• Alcohol and smoking seriously depletes your stores of vitamin C. Smokers tend to show lowered utilization of vitamin C with less storage and higher excretion than in nonsmokers. Smokers need twice as much vitamin C intake as non-smokers to maintain comparable blood levels.

  • Poor digestion can cause the shortage of vitamin C, because your body can't properly digest food that you eat and then absorb its valuable nutrients including C vitamin.

  • Depression and stress is also known to decrease vitamin C in the body.

  • In addition, illnesses that cause high fever or inflammation, surgery, oral estrogen, prolonged high alcohol consumption, smoking, pollutants, burns, antibiotics, steroids, and barbiturates, tend to deplete vitamin C.

Symptoms:

Symptoms may include the following:

    Bleeding gums.

  • Bruising easily.

  • Slow wound healing.

  • Dry hair.

  • Nose bleeds.

  • Fatigue.

  • Weakened immune system.

  • Rough dry skin.

  • Dry hair with spit ends.

Diagnosis:

    Diagnosis for vitamin C deficiency is clinical, based on the various vitamin C deficiency symptoms the patient is showing. Blood tests are a common diagnosis tool along with bone x-rays, especially for infants and children, as they are likely to depict an impaired bone growth.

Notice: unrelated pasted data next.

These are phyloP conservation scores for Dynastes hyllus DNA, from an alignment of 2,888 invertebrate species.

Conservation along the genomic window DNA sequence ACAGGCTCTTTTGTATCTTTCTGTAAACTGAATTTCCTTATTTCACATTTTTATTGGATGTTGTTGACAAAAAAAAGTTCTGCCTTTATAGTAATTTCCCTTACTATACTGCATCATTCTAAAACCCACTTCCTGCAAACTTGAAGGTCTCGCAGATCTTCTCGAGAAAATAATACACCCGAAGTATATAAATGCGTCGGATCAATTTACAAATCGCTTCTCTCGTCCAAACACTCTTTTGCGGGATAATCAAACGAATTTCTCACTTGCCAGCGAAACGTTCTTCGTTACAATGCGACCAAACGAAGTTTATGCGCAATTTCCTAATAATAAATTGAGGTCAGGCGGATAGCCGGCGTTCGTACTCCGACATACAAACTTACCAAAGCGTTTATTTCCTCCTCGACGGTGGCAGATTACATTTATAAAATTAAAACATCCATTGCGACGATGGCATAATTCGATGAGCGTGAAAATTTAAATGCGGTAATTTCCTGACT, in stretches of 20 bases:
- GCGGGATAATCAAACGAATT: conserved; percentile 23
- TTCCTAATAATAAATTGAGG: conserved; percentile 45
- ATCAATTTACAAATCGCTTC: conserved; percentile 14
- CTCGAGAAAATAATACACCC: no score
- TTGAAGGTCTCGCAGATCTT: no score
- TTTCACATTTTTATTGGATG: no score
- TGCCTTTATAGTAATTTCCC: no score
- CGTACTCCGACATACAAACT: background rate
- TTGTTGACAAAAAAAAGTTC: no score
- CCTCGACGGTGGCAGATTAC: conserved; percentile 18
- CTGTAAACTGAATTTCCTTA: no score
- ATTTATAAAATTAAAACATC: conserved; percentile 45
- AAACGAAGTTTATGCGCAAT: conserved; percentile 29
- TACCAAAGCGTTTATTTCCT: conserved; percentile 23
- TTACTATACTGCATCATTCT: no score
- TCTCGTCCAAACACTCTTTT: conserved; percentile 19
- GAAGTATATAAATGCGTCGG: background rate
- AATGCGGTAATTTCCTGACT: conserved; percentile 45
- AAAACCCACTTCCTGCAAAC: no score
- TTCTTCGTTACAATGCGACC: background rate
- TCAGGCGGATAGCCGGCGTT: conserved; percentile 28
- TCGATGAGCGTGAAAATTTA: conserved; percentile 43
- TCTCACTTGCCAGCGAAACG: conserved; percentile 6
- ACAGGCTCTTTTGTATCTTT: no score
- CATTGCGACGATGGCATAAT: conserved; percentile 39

• The plasma or leukocyte vitamin C level can confirm the diagnosis. Levels can be low in patients who have tuberculosis, rheumatic fever or other chronic illnesses, cigarette smokers, and women taking oral contraceptive drugs.

  • A positive capillary fragility test is an almost constant finding, and anaemia is common.

Treatment:

Treatment by Mouth:

    You can treat a vitamin C deficiency effectively by taking vitamin C supplements by mouth or simply by eating foods or drinking juices that are rich in vitamin C. Infants who can't chew vitamin C supplements can drink orange juice to recover from a vitamin C deficiency. If you have a vitamin C deficiency, you can usually clear it up by including more fresh fruits and vegetables in your diet, as many fruits and vegetables contain vitamin C.

  • It is rarely necessary to prescribe more than 100 mg daily, except early in the treatment of scurvy. Patients with scurvy should take ascorbic acid at 100 mg 3-5 times a day until total of 4 g is reached, and then they should decrease intake to 100 mg daily.

  • Supplements should be combined with intake of foods high in vitamin C.

  • Parenteral doses are required for those with gastrointestinal malabsorption.

Treatment by Injection: Most often, you can treat a vitamin C deficiency by mouth without resorting to injections, but injections might be useful if you're suffering from a severe case of vitamin C deficiency. Your doctor can test the levels of vitamin C in your body through a blood test to determine what type of treatment to choose.

Note: Gastrointestinal effects are the most common adverse clinical events associated with acute, high doses of vitamin C given over a short period of time.

NOTE: The above information is educational purpose. The information provided herein should not be used during any medical emergency or for the diagnosis or treatment of any medical condition.

DISCLAIMER: This information should not substitute for seeking responsible, professional medical care.